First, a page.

2 Answers | Add Yours
Lady Macbeth is often said to be evil from the get go, this however is not the case, our first meeting with Lady Macbeth see's her reading the letter sent to her by Macbeth explaining the witches prophecy.
Lady Macbeth has read the letter and started to think, at first she is estatic with the news.
"Glamis thou art, and Cawdor, and shalt be what thou art promised."
It is then suddenly she realises that for Macbeth to be King, he would have to do away with Duncan, but he lacks several qualitie that would make this possible.
" Yet do i fear thy nature. It is to full o' th' milk of human kidness to catch the nearest way. thou wouldst be great, are not without ambtion, but without the illness to attend it"
She realises that although Macbeth wants to be King he lacks the scruples to actually become King, it is with this in mind that she decides to help him, and to do this she has "cross over to the dark side"
" Hie thee hither that i may pour my spirits in thine ear and chastise with the valor of my tongue all that impedes thee from the golden round which fate and metaphysical aid doth seem to have the crowned withall."
the quote above can be seen as the first glimmer of"evil" from Lady Macbeth and relates directly to her helping Macbeth.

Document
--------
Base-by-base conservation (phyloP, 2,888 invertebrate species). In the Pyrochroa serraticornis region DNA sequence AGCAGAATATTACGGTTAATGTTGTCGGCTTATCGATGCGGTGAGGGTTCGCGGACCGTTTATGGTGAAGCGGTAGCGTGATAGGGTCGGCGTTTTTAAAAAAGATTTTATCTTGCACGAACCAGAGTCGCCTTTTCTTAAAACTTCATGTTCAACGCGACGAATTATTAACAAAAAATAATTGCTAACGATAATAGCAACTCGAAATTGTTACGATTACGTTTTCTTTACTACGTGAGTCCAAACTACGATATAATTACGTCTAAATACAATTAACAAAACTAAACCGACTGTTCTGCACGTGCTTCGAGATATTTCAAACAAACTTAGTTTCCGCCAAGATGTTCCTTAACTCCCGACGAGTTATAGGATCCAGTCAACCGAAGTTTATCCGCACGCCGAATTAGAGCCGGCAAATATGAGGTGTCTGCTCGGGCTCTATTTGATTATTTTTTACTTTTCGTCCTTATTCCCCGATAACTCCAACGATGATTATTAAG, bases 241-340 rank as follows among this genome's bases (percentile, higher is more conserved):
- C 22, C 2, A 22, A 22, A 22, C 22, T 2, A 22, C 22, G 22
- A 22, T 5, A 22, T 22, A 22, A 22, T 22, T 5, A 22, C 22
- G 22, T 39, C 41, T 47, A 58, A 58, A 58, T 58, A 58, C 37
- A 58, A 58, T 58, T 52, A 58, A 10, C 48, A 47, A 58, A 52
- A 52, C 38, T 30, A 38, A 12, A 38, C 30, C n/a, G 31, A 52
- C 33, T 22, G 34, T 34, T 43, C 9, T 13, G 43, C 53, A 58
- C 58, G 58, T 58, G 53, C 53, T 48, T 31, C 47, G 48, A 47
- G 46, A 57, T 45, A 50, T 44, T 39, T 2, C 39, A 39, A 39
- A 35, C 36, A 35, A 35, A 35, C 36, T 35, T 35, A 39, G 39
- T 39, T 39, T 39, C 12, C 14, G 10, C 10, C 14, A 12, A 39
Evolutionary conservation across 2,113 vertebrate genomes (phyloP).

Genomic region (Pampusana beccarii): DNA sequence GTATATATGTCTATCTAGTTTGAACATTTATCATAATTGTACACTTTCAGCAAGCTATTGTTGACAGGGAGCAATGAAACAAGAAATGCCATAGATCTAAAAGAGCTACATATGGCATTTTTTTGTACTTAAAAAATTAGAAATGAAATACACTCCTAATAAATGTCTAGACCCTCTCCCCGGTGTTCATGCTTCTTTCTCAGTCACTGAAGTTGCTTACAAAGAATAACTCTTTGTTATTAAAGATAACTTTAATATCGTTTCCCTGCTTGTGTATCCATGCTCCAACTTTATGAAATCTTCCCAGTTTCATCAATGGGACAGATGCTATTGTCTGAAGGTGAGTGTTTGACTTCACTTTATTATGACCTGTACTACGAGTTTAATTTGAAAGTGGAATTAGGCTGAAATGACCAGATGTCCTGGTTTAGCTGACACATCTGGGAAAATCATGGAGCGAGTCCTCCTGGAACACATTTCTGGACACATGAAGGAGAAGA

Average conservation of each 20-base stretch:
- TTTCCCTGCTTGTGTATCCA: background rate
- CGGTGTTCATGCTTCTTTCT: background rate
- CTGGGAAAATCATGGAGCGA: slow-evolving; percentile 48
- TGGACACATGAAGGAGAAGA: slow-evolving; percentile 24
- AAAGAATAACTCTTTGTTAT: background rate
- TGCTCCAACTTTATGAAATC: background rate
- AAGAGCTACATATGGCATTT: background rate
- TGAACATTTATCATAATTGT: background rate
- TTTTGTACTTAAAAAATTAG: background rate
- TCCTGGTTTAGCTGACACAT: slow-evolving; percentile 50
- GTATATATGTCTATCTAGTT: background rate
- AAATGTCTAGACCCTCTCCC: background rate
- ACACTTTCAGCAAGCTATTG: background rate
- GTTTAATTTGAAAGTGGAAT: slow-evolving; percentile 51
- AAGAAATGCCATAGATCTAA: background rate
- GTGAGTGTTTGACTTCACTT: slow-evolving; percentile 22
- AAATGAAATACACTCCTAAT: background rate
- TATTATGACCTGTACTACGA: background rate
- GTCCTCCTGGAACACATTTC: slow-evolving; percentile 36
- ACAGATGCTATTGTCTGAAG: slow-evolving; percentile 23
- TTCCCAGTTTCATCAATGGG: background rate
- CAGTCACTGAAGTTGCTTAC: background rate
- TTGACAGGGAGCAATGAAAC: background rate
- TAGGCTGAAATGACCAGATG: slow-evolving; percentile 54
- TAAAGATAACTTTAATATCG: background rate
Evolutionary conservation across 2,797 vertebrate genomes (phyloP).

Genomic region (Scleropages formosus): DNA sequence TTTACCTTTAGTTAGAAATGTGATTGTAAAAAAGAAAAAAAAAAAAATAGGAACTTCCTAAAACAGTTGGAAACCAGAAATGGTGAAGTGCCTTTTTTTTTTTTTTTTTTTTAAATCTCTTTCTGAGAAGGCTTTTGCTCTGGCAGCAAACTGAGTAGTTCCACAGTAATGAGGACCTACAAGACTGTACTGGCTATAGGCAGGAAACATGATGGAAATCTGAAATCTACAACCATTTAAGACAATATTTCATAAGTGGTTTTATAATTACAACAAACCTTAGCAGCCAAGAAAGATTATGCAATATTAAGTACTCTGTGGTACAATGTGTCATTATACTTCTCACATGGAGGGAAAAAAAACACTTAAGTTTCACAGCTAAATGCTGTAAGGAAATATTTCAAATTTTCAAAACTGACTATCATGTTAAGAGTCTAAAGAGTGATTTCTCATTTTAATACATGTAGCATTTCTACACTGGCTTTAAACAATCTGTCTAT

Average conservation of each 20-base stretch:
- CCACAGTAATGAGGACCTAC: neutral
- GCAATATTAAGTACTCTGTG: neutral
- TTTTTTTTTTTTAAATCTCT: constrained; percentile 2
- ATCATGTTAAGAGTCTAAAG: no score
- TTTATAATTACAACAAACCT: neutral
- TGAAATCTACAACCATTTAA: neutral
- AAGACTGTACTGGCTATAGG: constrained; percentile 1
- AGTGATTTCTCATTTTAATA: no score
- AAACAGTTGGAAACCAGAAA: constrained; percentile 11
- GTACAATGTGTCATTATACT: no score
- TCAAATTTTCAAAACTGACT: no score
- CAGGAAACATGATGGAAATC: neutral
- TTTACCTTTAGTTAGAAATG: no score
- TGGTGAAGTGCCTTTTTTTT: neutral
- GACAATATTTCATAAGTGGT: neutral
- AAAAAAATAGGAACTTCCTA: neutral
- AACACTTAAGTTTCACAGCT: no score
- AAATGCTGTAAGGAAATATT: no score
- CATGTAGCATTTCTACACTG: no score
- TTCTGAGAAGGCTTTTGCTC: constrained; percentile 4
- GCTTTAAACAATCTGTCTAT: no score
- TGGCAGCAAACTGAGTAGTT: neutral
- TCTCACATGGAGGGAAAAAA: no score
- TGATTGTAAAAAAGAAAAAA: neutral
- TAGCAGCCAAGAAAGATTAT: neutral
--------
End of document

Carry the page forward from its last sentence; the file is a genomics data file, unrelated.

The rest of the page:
With this in mind, her solilquy in the next few lines can also be seen as her embracing evil to help her husband achieve the throne. Also when she adresses Macbeth upon his arrival home she tells him
" He thats coming must be provided for; and you shall put this nights great business under my dispatch, which shall to all our nights and days to come give solely soverign sway and masterdom."
This again highlights her plans to help her husband become King, whilst at the same time being"evil".
Other examples can include her telling Macbeth off in Act one Scene 7, when he tries to "chicken out" of killing the King, Lady Macbeth has already scarificed so much to get this fair (namely her giving up being a "woman") that she wades further into the darknes to help her hsband achieve King. I would recomend quoting from line 35-45, 48-59 and finally towards the conclusion of the scene where she outlines the plan to kill Duncan.
hope this helps
In addition to the previous answer, there is another quote that highlights the nature of Lady Macbeth fulfilling Macbeth's prophecy.
I have given suck, and know(60)
How tender ’tis to love the babe that milks me:
I would, while it was smiling in my face,
Have pluck'd my nipple from his boneless gums,
And dash'd the brains out, had I so sworn as you
Have done to this.
This statement goes against any ounce of feminine nature that can be traced in Lady Macbeth. She is explaining that she once fed a baby milk from her own breast, understanding the nature of that love and motherhood, but had she promised to dash the brains out of that babe for Macbeth, she would have done so. This statement is grotesque and shines an awful light on Lady Macbeth; however, it is important to understand that she would only do this out of a promise to Macbeth.
We’ve answered 395,995 questions. We can answer yours, too.Ask a question